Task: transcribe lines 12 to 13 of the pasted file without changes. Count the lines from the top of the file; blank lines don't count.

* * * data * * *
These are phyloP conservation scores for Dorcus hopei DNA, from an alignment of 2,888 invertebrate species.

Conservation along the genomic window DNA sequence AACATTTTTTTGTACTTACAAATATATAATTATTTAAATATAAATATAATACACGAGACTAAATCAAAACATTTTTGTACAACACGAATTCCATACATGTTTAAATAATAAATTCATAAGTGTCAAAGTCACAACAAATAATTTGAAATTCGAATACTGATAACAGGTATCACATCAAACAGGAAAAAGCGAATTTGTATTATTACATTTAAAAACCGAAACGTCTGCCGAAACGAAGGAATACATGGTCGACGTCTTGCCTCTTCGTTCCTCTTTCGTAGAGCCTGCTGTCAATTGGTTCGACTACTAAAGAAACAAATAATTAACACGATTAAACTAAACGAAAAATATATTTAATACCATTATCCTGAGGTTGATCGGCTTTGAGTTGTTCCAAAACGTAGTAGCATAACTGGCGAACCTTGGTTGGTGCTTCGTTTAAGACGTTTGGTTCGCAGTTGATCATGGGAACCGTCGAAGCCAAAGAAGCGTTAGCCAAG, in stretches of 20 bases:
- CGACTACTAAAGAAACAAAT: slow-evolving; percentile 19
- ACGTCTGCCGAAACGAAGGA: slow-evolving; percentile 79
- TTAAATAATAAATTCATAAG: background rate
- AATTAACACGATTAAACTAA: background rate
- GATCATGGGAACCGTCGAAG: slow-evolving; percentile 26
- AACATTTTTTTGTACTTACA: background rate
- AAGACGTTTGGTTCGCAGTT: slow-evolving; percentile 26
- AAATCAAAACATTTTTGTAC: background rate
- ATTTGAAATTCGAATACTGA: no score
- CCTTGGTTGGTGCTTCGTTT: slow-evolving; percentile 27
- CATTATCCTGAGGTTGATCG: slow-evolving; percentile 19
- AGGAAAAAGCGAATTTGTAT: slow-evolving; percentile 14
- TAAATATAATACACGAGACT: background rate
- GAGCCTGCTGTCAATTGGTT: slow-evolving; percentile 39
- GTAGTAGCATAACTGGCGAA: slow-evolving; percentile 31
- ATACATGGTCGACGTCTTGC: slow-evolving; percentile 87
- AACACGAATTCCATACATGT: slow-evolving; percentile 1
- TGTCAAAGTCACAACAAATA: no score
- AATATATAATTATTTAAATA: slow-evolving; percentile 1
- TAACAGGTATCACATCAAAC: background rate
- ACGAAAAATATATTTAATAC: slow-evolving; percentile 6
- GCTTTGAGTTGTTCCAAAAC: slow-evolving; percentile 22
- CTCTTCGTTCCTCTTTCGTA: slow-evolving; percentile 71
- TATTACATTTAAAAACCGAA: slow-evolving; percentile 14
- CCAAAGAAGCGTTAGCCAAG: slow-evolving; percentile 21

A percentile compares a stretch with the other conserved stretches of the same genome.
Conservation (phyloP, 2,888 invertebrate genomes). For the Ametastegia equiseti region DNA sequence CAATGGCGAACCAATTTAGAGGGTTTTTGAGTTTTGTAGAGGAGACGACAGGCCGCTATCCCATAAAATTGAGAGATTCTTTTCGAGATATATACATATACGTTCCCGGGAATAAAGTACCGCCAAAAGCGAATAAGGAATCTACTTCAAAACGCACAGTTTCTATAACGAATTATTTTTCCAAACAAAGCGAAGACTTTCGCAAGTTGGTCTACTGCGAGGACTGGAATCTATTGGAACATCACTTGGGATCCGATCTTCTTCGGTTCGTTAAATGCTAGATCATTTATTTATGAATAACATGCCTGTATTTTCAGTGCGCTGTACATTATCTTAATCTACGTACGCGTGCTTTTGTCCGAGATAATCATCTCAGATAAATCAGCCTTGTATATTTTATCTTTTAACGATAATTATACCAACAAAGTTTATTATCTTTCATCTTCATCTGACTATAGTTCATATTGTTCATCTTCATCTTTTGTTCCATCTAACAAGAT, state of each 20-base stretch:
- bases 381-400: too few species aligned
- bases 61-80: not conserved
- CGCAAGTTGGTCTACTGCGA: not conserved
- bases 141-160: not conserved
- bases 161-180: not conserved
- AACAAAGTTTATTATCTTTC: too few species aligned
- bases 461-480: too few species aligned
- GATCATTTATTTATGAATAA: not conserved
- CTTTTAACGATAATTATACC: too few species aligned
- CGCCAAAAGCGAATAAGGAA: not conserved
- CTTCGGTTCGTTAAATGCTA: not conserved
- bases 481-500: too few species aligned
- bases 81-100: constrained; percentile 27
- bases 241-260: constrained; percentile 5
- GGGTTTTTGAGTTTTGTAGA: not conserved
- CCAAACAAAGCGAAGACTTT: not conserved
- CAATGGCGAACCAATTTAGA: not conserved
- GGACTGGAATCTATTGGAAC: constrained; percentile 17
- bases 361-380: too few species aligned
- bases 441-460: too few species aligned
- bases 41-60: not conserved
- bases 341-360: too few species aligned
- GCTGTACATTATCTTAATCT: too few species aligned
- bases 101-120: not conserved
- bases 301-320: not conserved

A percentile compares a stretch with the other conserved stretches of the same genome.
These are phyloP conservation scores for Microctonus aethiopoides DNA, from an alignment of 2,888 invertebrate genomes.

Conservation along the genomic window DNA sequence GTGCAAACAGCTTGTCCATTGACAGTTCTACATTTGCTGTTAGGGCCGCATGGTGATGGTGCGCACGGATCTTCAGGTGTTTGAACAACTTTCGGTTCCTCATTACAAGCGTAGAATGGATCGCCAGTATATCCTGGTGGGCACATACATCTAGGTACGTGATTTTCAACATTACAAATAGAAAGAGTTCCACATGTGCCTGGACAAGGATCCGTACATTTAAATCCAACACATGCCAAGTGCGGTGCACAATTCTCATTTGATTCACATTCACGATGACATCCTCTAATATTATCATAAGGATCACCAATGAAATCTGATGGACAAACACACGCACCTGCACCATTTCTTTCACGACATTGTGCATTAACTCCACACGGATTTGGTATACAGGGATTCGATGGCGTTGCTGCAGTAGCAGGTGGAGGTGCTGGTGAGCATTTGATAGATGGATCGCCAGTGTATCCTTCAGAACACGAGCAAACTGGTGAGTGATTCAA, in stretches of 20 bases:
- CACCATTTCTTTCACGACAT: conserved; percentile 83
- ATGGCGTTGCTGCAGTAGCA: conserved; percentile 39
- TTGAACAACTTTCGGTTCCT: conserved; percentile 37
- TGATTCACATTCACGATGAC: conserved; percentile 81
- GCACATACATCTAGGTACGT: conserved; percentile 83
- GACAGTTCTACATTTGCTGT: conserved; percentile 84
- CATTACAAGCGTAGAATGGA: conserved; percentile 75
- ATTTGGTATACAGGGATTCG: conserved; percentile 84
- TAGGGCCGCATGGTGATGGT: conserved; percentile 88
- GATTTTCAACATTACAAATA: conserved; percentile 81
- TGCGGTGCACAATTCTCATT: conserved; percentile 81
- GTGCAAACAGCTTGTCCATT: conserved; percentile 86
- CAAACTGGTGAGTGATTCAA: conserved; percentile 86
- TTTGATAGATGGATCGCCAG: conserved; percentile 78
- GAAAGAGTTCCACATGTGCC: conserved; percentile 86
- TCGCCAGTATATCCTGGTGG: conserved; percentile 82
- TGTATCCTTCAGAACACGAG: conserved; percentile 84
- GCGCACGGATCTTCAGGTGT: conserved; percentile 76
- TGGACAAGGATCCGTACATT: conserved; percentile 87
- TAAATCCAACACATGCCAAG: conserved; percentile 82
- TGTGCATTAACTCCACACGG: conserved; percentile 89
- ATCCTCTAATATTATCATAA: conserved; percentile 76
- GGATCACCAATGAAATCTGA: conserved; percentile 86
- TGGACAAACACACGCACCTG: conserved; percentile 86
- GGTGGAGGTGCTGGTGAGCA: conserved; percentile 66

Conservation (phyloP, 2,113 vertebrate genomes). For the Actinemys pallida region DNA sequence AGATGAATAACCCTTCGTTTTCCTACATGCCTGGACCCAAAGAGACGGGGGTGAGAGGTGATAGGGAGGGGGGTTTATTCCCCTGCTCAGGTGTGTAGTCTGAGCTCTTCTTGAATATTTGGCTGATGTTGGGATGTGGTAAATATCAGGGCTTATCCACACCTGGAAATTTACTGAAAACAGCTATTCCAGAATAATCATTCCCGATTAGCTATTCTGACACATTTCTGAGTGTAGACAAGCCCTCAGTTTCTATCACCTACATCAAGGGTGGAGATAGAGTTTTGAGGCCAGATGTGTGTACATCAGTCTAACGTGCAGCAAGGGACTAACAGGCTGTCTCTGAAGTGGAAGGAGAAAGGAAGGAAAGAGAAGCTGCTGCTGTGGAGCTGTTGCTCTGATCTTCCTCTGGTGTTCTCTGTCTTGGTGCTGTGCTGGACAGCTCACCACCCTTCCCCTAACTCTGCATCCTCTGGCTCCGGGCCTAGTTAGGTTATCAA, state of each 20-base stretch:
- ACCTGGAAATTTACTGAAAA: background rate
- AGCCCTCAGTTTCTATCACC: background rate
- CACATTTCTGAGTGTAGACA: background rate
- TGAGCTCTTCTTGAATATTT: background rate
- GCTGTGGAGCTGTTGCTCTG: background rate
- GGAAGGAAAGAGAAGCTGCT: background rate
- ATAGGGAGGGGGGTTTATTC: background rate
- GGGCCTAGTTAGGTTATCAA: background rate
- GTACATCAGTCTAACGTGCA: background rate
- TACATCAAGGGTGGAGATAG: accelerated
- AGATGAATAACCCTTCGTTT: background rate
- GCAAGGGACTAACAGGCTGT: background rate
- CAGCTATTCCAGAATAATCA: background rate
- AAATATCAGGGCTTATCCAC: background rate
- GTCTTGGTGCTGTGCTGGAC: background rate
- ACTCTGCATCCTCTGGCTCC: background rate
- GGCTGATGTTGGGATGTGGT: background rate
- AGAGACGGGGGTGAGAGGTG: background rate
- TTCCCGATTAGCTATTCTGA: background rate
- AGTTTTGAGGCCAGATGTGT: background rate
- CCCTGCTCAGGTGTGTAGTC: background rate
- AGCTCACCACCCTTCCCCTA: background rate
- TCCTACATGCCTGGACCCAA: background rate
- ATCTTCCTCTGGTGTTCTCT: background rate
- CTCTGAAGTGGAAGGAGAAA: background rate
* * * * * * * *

- CCTTGGTTGGTGCTTCGTTT: slow-evolving; percentile 27
- CATTATCCTGAGGTTGATCG: slow-evolving; percentile 19